The site at Gin Head near Canty Bay, North Berwick, is up for sale with plans approved for a striking 10-bedroom home embedded in the cliffs overlooking the North Sea.
And while perhaps providing the perfect secluded hideaway, there will be no shortage of coastal drama at Gin Head given the property boasts views towards 14th Century Tantallon Castle and iconic Bass Rock seabird sanctuary.
Tim Clarke-Payton, a private client manager at 1st Asset, based in Chelsea, London, said there was the opportunity to create a “modern day fantasy” at the former Ministry of Defence outpost.
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He said: “It is perhaps the ultimate James Bond villain’s lair.
“For the right person, this is the chance to create something incredibly special - a kind of modern-day fantasy.
“It is ideal for someone who wants to escape from the rat race and it offers something different for those who may have bought a Baronial mansion or a shooting estate.
“This property is for someone with real vision.
“We have already had some very strong interest in the property, some from an artist and photographer based in New York but also from others who are considering a boutique hotel.”
Gin Head has been on the market for just over a year with Mr Clarke-Payton recently taking over the sale for the current owner.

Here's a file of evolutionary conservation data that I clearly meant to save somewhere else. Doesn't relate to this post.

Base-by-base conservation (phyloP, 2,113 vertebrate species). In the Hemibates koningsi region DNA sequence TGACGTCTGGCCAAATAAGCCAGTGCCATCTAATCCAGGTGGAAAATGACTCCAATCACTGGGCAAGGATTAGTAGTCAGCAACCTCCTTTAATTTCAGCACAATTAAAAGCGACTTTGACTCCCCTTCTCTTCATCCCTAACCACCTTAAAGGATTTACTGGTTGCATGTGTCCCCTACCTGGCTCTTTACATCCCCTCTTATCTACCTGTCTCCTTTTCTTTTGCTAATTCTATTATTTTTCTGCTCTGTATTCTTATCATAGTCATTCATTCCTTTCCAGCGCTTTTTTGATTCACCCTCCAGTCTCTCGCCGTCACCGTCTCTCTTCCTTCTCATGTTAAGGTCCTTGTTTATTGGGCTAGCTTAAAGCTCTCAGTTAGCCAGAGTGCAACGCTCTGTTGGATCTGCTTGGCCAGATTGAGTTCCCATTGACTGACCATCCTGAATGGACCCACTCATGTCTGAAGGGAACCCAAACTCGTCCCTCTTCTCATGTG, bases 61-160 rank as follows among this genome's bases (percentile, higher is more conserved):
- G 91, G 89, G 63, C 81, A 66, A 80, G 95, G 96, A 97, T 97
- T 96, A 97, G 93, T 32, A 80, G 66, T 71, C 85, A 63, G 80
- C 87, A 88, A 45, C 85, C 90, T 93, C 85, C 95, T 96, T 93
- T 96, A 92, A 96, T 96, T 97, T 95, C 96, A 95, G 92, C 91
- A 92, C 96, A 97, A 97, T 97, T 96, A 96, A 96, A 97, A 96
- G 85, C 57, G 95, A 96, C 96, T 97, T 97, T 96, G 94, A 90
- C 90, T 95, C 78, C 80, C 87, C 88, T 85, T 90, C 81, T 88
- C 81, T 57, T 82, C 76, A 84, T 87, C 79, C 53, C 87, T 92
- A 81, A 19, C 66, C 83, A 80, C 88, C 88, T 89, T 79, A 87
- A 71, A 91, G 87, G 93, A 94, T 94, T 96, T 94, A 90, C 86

Designs for the 10-bedroom home, which includes a pool and spa complex, have been produced by Rome-based architects Claudio Lazzarini and Australian Carl Pickering.
The property is designed over two separate wings in the footprint of the old radar station with the house linked together by covered walkways.
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Although plans have been approved, the new owner of buyer will decide how to best use the site and the price does not include the building of the new accommodation.
The former radar station was home to MoD scientists who, in 1943, forensically examined captured German radar equipment and helped British Army chiefs to help understand the systems used by German destroyers.
Dozens of people worked at the station at its peak with Gin Head producing the latest developments in radar technology which were deployed ahead of the D Day Landings in June 1944.
On technique developed there was ‘The Window’ which dropped bundles of aluminium from an aircraft to deflect and confuse enemy radar signals.
With the Germans never realising the significance of the strategic site, Gin Head remained as a testing station at the end of the war with activity scaled back during the 1950s.
It was decommissioned during the 1980s and bought by a private company which specialised in developing equipment for the RAF, it is understood, before the site was abandoned in the 1990s.
Mr Clarke-Payton, who declined to reveal the site’s current owner, added: “This exceptionally rare and unique plot offers one of Britain’s most unique development projects.”
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